Restaurants struggle amid Dinkydome construction

Two restaurant owners say they’re being forced out of the building.
October 01, 2008

While the Dinkydome undergoes construction, the restaurants that call it home face destruction.
Construction and remodeling have begun on the Dinkydome, and it’s fueled a volley of complaints from restaurant owners, who said the noise and dust are killing their business.
Rahman Arshad , owner of Little Taj Mahal, said the problem has become so bad that he’s losing up to 70 percent of his customers.
Only a handful of people occupied the Dinkydome’s food court Tuesday during lunchtime.
Arshad said he believes Kelly Doran , the new owner of the Dinkydome, is trying to push him out of the building before Sydney Hall — a 13-story apartment complex that will be connected to the Dinkydome — is finished.
“They’re trying to make our lives miserable, and they’re trying to make us get out of here,” Arshad said.
He has owned Little Taj Mahal for three years and said he doesn’t plan on going down without a fight. Arshad has had conversations with Doran about moving his restaurant during the construction, and then moving it back when the development is finished, but so far no decisions have been made.
Arshad also hired an attorney and said at this point, he might file a lawsuit against Doran.
“I have an investment I’ve made here, and I’m not going to leave just like that,” Arshad said.
Mike Kou, the owner of the Hong Kong Express and Bobaboca Tea and Cafe , said he is also feeling the squeeze from construction.
Weeks ago, when the campus was under a heat wave, the air conditioning was turned off in the Dinkydome for maintenance purposes. Restaurant owners were forced to leave their doors and windows open to maintain a comfortable temperature, which allowed hordes of flies into the building, Kuo said.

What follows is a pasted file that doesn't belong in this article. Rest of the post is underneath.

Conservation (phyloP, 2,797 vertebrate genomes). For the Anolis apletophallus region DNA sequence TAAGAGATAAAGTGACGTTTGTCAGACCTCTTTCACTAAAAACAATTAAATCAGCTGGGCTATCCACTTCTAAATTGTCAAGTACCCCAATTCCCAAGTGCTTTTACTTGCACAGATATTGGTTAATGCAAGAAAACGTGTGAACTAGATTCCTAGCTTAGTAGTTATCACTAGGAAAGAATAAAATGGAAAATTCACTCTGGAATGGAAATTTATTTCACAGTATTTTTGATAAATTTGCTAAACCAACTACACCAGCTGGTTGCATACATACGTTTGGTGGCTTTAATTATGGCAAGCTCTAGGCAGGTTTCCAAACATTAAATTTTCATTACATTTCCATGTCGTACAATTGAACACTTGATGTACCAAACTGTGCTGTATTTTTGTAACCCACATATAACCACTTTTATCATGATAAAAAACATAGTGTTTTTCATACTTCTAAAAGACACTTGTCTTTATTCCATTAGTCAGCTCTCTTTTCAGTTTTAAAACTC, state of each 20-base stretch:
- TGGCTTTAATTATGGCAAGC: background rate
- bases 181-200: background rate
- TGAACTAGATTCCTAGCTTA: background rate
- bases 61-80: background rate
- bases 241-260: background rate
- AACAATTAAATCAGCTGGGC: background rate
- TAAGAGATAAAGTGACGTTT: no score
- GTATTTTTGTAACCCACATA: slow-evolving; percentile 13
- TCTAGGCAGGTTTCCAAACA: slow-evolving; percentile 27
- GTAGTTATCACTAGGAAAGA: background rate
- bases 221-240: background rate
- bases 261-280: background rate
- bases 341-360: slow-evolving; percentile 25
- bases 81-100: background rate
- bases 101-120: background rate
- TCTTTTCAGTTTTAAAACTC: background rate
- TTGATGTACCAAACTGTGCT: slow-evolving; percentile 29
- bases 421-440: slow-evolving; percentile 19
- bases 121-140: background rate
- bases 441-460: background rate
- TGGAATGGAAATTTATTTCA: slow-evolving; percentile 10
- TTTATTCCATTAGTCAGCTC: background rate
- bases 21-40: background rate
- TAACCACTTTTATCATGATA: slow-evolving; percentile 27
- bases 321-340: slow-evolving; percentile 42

Kou’s lease only goes until the end of the year, and he said he doesn’t know whether he will re-sign or not. So far, Kou said he hasn’t had any productive conversations with Doran.
“They’re not talking; they just come and do whatever they want,” he said. “But we have plans too.”
Despite the complaints, building crews are doing everything they can to make accommodations for restaurant owners, Doran said.
He also said the lack of communication isn’t his company’s fault because several business owners have been unclear about their intentions.
Workers, who are remodeling the north wall and beginning reconstruction on the roof, come in at 6 a.m. so they can finish most of their work before the lunch rush, Doran said.
A food service inspector from the city of Minneapolis surveyed the construction area Tuesday and didn’t find any code violations, spokesman Matt Laible said .
Doran said any time major reconstruction is being done to a building, there is bound to be some type of disruption.
“Unfortunately, some of these people are going to be displaced,” Doran said. “That’s just the way the world works sometimes.”
Advertising sophomore Alanna Olson said the construction doesn’t bother her. Olson said, however, that she has visited the Dinkydome about once a week since the beginning of the school year and has noticed a sharp decline in business.
“When I came here at the beginning of the year it was full,” she said. “You couldn’t even find a seat.”

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